Wednesday, May 17, 2017

Exit West by Mohsin Hamid

Mohsin Hamid’s latest novel, Exit West, considers the plight of the thousands of modern refugees being forced to flee their homes by internal violence that has become the new normal in so many countries around the world in recent years.  As their countries succumb to political and religious civil wars, hundreds of thousands of people flee their homelands with nothing but the clothes on their backs and whatever little they can carry with them.  Hamid focuses on two young people, Saeed and Nadia, who are forced to run for their lives before it is too late – but he gives his story one surreal little twist.

Much like Colin Whitehead did in The Underground Railroad, Hamid interprets the escape mechanism of his refugees literally.  Whitehead’s Underground Railroad was literally underground, complete with train stations and tunnels that connected certain cites in the South with those further north.  Hamid’s characters cross borders by using literal doors that magically appear in buildings all over the world.  Those crossing the thresholds of the doors have no idea what country they will magically step out into until they arrive, but the transportation is instantaneous.  And, as long as the doors remain “open,” anything is possible.  Some refugees, at least for a while, even go back and forth through the doors in order to bring supplies back to family members who prefer to remain in their home country.

Mohsin Hamid
Saeed and Nadia live in an unnamed country that is falling apart before their eyes.  The young Muslims are not married and have to be very careful about how they conduct themselves in public - and even in the privacy of their own homes – if they are to continue to fly under the radar of militant Muslims who would gladly punish them for their “sins.”  Marriage is not practical under the circumstances, and when Saeed and Nadia step through their first door out of the country, they do so single. 

That first door opens into Greece, but for many reasons, Greece will not be the last stop for Saeed and Nadia.  Native populations resent being overrun by refugees whose cultures are so different from theirs, and violent clashes with police and private citizens become more and more common as refugee populations grow in number.  The two decide to move on, finding things to be much the same whichever country they step into, and the constant search for food and medical care adds to the fear of violence that Saeed and Nadia already feel.  Before long, their relationship begins to suffer under the stress, and neither seems to have the will to fix the problem.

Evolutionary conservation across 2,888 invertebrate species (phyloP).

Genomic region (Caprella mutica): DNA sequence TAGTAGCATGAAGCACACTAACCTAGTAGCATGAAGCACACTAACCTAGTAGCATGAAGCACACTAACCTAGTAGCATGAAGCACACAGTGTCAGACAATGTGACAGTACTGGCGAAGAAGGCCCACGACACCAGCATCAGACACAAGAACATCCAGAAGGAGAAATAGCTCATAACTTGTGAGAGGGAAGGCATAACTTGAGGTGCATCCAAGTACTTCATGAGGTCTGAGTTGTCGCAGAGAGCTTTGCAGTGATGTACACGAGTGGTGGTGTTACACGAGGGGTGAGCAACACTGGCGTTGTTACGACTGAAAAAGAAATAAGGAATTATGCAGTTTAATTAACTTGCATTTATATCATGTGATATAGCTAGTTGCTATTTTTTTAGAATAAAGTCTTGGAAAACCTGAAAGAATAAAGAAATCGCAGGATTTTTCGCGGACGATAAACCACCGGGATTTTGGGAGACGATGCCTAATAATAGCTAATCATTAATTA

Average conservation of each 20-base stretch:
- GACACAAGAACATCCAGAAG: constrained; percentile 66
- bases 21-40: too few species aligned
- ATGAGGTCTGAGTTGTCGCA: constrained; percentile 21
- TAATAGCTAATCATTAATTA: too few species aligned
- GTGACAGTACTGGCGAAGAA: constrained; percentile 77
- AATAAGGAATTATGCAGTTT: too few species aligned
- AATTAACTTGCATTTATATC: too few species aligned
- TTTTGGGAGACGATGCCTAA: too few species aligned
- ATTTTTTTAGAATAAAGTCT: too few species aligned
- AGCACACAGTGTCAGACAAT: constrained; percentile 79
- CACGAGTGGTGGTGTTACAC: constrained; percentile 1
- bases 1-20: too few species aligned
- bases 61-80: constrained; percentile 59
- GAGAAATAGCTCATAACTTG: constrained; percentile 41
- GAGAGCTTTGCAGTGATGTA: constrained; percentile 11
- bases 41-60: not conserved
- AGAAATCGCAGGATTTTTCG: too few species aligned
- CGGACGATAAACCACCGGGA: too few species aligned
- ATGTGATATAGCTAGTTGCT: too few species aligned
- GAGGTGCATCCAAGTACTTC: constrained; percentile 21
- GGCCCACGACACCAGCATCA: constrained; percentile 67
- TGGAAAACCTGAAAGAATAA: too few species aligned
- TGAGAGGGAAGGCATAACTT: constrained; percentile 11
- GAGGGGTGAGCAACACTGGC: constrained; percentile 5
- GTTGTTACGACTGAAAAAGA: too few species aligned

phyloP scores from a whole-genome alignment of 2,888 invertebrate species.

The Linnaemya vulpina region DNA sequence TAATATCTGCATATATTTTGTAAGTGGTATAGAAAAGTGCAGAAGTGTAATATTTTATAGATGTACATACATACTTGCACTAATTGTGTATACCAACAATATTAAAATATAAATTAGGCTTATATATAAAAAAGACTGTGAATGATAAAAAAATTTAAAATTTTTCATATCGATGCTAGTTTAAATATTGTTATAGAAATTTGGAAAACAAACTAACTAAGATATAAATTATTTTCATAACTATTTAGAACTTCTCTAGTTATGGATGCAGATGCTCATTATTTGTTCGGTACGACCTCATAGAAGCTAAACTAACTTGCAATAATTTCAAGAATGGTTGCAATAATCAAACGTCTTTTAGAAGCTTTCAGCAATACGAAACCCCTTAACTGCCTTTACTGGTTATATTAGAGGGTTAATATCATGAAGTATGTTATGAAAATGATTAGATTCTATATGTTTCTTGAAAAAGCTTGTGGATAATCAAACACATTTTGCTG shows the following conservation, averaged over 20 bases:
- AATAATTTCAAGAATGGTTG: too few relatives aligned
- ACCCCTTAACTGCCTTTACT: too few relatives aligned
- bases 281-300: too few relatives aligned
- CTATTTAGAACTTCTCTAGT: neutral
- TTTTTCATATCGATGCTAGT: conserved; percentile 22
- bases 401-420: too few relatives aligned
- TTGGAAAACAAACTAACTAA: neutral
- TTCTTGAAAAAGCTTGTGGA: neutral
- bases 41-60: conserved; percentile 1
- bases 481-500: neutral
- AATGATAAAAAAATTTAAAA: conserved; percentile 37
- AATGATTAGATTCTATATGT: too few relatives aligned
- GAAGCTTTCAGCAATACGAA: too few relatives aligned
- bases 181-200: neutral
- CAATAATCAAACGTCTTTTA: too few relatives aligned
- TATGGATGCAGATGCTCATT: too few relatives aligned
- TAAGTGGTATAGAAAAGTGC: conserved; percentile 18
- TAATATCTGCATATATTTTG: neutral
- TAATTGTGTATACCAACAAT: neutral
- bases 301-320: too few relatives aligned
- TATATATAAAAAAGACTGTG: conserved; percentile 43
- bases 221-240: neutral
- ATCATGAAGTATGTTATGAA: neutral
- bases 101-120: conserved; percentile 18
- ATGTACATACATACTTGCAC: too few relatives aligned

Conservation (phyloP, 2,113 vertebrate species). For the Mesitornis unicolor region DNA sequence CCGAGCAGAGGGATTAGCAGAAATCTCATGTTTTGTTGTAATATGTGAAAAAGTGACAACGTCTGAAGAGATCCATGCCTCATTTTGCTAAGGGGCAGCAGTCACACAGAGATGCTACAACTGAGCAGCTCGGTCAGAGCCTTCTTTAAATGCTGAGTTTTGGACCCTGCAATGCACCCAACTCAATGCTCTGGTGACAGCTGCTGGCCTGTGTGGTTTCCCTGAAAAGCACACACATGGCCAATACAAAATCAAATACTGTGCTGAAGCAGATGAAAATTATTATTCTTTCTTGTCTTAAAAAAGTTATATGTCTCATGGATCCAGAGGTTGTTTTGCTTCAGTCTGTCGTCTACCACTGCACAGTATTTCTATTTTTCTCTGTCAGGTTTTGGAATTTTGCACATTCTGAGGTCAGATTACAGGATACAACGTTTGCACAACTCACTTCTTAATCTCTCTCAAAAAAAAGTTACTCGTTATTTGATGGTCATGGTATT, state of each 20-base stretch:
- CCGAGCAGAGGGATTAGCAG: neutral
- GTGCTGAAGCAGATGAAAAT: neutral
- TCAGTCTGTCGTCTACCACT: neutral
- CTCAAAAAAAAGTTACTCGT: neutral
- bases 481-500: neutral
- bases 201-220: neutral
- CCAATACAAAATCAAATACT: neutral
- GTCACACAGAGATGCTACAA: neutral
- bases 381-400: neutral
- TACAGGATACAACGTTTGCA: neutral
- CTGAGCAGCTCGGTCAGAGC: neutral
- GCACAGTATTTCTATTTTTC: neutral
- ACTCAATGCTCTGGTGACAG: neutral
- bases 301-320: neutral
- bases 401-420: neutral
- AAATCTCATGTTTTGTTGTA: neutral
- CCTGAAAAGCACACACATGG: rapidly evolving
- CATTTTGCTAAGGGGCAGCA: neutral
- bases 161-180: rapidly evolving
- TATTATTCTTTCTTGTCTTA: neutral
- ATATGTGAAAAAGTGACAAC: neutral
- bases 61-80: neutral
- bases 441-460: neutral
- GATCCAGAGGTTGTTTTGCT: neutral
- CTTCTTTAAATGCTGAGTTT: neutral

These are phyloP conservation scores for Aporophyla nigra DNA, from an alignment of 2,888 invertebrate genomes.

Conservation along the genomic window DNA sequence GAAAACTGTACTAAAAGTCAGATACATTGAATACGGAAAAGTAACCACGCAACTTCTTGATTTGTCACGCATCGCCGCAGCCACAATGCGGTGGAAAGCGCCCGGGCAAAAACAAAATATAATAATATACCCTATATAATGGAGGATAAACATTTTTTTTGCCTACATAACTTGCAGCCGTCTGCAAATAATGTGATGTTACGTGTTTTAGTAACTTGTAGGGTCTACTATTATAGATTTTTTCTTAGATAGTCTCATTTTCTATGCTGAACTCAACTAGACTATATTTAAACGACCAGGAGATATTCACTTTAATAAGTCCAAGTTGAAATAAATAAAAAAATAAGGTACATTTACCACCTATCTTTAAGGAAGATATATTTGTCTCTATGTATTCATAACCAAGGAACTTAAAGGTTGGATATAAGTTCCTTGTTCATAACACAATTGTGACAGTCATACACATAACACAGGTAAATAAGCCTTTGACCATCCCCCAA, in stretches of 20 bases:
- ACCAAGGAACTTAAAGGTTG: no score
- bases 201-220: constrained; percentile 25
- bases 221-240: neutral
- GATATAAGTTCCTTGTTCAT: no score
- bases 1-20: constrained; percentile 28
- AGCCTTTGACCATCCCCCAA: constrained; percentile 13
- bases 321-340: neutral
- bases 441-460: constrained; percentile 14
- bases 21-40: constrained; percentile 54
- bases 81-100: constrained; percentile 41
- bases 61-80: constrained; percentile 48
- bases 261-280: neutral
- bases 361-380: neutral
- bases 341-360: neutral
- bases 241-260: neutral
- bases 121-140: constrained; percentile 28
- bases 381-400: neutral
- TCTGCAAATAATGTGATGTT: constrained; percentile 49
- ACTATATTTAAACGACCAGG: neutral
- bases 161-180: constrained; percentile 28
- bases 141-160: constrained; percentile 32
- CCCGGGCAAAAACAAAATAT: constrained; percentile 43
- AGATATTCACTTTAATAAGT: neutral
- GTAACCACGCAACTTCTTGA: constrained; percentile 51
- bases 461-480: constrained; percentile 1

Although Exit West is told from the refugee point-of-view, Hamid does not paint a black or white picture of his characters based upon which side of the border from which they originate.  Not all refugees are good people; not all citizens of the receiving countries are bad.  The author chose to focus on the mindsets of his characters, and the use of magic portals to get them instantly from one country to the next allows him to do just that.  Exit West, while not exactly an eye-opener, is a moving novel that deserves to be read.


  1. I'm not sure this book would have come to my attention if not for your review. Thank you. I look forward to reading it.

  2. Happy to hear that, and I hope you enjoy it as much as I did. It's an unusual take on today's world, one that does make some good points out the world's future. Let me know what you think of it.